Pierre-Emile Højbjerg will not be cowed by the physical intensity of England's central midfield. And Denmark have scored 10 goals in their past three games, an attacking potency that has been a recurrent theme under Kasper Hjulmand.
Southgate will be interested in how those goals have been scored, mainly from crosses. The Danes played a back four against Wales and a back three against the Czechs. The constant has been the wonderful form of their wide players, in particular Joakim Mæhle on the left. There will be a temptation to close down that strength, to stock the full-back areas, perhaps even to match Denmark's shape if they look like opting for a back three.
There are, as always, weaknesses: a lack of speed in central defence, a sense that England’s inside forwards will find space off the back of the Danish midfield.
Then again, this group of Danish players has been so resourceful and uplifting, a team playing with a kind of light around it, that any kind of outcome is possible.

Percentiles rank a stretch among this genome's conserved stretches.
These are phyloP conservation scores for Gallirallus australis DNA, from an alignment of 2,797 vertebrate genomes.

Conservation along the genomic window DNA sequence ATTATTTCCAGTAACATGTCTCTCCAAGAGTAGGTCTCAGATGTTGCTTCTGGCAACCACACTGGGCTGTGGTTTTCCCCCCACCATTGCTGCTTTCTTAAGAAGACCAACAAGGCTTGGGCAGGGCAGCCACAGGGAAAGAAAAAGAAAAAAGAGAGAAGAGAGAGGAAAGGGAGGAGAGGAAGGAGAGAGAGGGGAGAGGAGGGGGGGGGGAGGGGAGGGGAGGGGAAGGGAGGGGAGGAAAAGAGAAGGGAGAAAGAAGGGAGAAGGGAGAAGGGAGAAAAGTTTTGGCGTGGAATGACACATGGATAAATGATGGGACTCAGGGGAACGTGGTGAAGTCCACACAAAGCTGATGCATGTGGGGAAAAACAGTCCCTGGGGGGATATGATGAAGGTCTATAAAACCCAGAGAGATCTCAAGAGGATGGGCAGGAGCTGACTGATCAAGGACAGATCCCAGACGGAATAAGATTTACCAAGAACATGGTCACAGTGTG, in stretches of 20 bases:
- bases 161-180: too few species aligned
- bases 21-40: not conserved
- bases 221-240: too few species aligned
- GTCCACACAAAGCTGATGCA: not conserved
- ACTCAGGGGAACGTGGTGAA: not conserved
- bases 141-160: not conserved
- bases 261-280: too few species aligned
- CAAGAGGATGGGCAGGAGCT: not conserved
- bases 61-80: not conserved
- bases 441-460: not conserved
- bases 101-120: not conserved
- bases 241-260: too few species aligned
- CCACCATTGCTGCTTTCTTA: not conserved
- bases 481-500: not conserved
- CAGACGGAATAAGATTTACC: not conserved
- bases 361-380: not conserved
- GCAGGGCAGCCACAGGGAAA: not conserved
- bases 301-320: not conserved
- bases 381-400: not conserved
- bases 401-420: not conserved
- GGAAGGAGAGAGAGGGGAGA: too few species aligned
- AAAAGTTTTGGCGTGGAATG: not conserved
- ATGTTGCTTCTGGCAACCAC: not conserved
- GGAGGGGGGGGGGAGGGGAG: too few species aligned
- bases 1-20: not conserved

Denmark have also enjoyed hosting benefits to this point, playing all three group games in Copenhagen. Since then they have been to Amsterdam, Baku and now London, a 7,000-mile round trip.
Wembley will hold no terrors. It is a stadium with a special place in Danish football history too. We remember the glory of 1983 and a 1-0 defeat of England that provided the launch point for a dazzling Danish decade. Wembley can be a strange place, a vast grey bowl fretted at various times with grief, sorrow, joy, even disinterest. It will be wild on Wednesday night, but with a kind of jeopardy too for an England team who haven’t made it home just yet.